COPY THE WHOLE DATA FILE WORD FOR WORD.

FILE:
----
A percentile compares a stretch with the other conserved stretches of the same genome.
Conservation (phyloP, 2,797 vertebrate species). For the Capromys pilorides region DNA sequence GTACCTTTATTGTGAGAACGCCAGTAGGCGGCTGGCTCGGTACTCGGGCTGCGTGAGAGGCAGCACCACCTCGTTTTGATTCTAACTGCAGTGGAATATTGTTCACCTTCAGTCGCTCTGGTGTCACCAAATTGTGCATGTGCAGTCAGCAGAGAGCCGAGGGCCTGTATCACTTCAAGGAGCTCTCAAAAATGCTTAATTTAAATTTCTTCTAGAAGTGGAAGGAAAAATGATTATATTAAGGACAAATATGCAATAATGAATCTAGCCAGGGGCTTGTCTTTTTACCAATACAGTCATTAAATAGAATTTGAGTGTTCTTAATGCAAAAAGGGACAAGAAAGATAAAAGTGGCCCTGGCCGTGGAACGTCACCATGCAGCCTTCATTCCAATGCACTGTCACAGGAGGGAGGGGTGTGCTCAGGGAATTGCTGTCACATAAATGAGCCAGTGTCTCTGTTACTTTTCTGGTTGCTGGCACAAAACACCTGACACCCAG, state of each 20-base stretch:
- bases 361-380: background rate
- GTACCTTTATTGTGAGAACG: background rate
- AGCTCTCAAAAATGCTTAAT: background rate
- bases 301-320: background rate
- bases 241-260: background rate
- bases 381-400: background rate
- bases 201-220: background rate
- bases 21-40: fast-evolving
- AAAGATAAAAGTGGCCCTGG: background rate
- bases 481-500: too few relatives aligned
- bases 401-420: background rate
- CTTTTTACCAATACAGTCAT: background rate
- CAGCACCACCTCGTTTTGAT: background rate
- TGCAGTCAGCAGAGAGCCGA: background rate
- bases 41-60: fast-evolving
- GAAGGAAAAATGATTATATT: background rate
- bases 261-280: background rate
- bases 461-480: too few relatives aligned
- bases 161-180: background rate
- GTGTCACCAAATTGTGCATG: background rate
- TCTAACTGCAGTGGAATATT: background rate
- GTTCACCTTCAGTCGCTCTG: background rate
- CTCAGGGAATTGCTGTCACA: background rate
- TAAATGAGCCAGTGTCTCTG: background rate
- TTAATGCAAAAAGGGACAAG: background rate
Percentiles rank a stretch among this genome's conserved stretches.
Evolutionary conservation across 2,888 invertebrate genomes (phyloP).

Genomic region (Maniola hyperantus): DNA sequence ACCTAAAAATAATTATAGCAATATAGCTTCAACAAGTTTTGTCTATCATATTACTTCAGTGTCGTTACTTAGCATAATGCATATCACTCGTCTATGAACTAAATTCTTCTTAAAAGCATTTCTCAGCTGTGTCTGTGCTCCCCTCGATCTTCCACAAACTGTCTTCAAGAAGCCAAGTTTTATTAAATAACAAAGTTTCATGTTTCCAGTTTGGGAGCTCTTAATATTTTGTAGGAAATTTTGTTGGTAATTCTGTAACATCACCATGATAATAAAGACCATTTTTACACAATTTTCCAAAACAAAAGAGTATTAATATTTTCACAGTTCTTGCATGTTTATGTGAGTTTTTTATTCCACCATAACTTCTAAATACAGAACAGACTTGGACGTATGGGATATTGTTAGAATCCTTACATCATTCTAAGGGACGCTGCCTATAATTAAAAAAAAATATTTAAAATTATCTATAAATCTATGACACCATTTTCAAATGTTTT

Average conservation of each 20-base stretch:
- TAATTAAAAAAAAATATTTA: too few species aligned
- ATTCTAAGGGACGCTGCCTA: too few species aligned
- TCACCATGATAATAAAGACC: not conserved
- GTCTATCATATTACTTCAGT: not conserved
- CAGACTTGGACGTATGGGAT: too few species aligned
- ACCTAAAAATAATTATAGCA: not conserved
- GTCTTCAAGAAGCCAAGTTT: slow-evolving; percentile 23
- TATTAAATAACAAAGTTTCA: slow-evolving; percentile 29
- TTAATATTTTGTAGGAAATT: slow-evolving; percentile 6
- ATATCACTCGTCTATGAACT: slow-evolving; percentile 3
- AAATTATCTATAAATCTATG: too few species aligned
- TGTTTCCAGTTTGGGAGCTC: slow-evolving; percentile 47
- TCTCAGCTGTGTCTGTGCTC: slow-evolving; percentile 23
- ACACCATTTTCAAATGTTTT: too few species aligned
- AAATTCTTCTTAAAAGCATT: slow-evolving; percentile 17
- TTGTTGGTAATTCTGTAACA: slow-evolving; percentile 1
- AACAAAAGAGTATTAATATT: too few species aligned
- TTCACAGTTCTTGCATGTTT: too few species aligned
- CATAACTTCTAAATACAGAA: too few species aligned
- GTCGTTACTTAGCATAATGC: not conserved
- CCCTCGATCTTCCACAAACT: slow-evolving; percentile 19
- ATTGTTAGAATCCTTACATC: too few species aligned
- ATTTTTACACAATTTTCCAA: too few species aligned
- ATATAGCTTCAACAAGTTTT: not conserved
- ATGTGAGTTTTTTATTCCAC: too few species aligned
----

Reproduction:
A percentile compares a stretch with the other conserved stretches of the same genome.
Conservation (phyloP, 2,797 vertebrate species). For the Capromys pilorides region DNA sequence GTACCTTTATTGTGAGAACGCCAGTAGGCGGCTGGCTCGGTACTCGGGCTGCGTGAGAGGCAGCACCACCTCGTTTTGATTCTAACTGCAGTGGAATATTGTTCACCTTCAGTCGCTCTGGTGTCACCAAATTGTGCATGTGCAGTCAGCAGAGAGCCGAGGGCCTGTATCACTTCAAGGAGCTCTCAAAAATGCTTAATTTAAATTTCTTCTAGAAGTGGAAGGAAAAATGATTATATTAAGGACAAATATGCAATAATGAATCTAGCCAGGGGCTTGTCTTTTTACCAATACAGTCATTAAATAGAATTTGAGTGTTCTTAATGCAAAAAGGGACAAGAAAGATAAAAGTGGCCCTGGCCGTGGAACGTCACCATGCAGCCTTCATTCCAATGCACTGTCACAGGAGGGAGGGGTGTGCTCAGGGAATTGCTGTCACATAAATGAGCCAGTGTCTCTGTTACTTTTCTGGTTGCTGGCACAAAACACCTGACACCCAG, state of each 20-base stretch:
- bases 361-380: background rate
- GTACCTTTATTGTGAGAACG: background rate
- AGCTCTCAAAAATGCTTAAT: background rate
- bases 301-320: background rate
- bases 241-260: background rate
- bases 381-400: background rate
- bases 201-220: background rate
- bases 21-40: fast-evolving
- AAAGATAAAAGTGGCCCTGG: background rate
- bases 481-500: too few relatives aligned
- bases 401-420: background rate
- CTTTTTACCAATACAGTCAT: background rate
- CAGCACCACCTCGTTTTGAT: background rate
- TGCAGTCAGCAGAGAGCCGA: background rate
- bases 41-60: fast-evolving
- GAAGGAAAAATGATTATATT: background rate
- bases 261-280: background rate
- bases 461-480: too few relatives aligned
- bases 161-180: background rate
- GTGTCACCAAATTGTGCATG: background rate
- TCTAACTGCAGTGGAATATT: background rate
- GTTCACCTTCAGTCGCTCTG: background rate
- CTCAGGGAATTGCTGTCACA: background rate
- TAAATGAGCCAGTGTCTCTG: background rate
- TTAATGCAAAAAGGGACAAG: background rate
Percentiles rank a stretch among this genome's conserved stretches.
Evolutionary conservation across 2,888 invertebrate genomes (phyloP).

Genomic region (Maniola hyperantus): DNA sequence ACCTAAAAATAATTATAGCAATATAGCTTCAACAAGTTTTGTCTATCATATTACTTCAGTGTCGTTACTTAGCATAATGCATATCACTCGTCTATGAACTAAATTCTTCTTAAAAGCATTTCTCAGCTGTGTCTGTGCTCCCCTCGATCTTCCACAAACTGTCTTCAAGAAGCCAAGTTTTATTAAATAACAAAGTTTCATGTTTCCAGTTTGGGAGCTCTTAATATTTTGTAGGAAATTTTGTTGGTAATTCTGTAACATCACCATGATAATAAAGACCATTTTTACACAATTTTCCAAAACAAAAGAGTATTAATATTTTCACAGTTCTTGCATGTTTATGTGAGTTTTTTATTCCACCATAACTTCTAAATACAGAACAGACTTGGACGTATGGGATATTGTTAGAATCCTTACATCATTCTAAGGGACGCTGCCTATAATTAAAAAAAAATATTTAAAATTATCTATAAATCTATGACACCATTTTCAAATGTTTT

Average conservation of each 20-base stretch:
- TAATTAAAAAAAAATATTTA: too few species aligned
- ATTCTAAGGGACGCTGCCTA: too few species aligned
- TCACCATGATAATAAAGACC: not conserved
- GTCTATCATATTACTTCAGT: not conserved
- CAGACTTGGACGTATGGGAT: too few species aligned
- ACCTAAAAATAATTATAGCA: not conserved
- GTCTTCAAGAAGCCAAGTTT: slow-evolving; percentile 23
- TATTAAATAACAAAGTTTCA: slow-evolving; percentile 29
- TTAATATTTTGTAGGAAATT: slow-evolving; percentile 6
- ATATCACTCGTCTATGAACT: slow-evolving; percentile 3
- AAATTATCTATAAATCTATG: too few species aligned
- TGTTTCCAGTTTGGGAGCTC: slow-evolving; percentile 47
- TCTCAGCTGTGTCTGTGCTC: slow-evolving; percentile 23
- ACACCATTTTCAAATGTTTT: too few species aligned
- AAATTCTTCTTAAAAGCATT: slow-evolving; percentile 17
- TTGTTGGTAATTCTGTAACA: slow-evolving; percentile 1
- AACAAAAGAGTATTAATATT: too few species aligned
- TTCACAGTTCTTGCATGTTT: too few species aligned
- CATAACTTCTAAATACAGAA: too few species aligned
- GTCGTTACTTAGCATAATGC: not conserved
- CCCTCGATCTTCCACAAACT: slow-evolving; percentile 19
- ATTGTTAGAATCCTTACATC: too few species aligned
- ATTTTTACACAATTTTCCAA: too few species aligned
- ATATAGCTTCAACAAGTTTT: not conserved
- ATGTGAGTTTTTTATTCCAC: too few species aligned